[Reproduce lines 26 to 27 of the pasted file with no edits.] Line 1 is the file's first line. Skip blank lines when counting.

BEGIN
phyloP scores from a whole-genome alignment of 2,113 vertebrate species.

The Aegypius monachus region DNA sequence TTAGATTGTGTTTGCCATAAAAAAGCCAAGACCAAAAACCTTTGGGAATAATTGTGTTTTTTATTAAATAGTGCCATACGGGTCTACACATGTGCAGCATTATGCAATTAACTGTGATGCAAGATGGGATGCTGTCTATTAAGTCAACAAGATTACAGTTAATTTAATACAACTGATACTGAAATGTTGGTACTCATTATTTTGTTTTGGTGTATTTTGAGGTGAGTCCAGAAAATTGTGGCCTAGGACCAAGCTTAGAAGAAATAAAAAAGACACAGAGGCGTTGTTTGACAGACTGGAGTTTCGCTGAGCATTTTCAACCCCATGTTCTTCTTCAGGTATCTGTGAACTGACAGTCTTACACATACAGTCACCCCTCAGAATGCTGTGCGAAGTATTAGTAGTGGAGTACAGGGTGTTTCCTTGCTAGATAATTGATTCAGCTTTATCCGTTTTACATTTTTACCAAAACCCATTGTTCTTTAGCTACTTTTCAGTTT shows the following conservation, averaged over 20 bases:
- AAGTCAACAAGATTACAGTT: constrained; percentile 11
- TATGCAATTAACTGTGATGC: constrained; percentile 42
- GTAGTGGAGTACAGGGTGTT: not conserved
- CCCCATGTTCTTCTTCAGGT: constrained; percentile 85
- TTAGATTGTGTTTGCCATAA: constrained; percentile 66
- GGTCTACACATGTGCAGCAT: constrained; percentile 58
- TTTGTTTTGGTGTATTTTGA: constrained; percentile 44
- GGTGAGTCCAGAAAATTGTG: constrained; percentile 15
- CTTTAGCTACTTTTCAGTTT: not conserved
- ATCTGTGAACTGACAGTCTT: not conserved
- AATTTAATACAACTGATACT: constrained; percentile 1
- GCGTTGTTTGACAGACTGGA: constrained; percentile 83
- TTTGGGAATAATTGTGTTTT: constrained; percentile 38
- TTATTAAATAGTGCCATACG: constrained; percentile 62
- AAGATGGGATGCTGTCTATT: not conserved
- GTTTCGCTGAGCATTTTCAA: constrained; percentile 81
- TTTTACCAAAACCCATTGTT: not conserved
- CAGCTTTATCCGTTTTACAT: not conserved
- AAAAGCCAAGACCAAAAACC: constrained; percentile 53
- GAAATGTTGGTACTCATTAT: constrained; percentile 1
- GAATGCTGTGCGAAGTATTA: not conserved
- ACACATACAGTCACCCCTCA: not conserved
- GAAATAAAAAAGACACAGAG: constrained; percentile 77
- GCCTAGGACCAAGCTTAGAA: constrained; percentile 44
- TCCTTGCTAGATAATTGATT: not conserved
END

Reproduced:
- GCCTAGGACCAAGCTTAGAA: constrained; percentile 44
- TCCTTGCTAGATAATTGATT: not conserved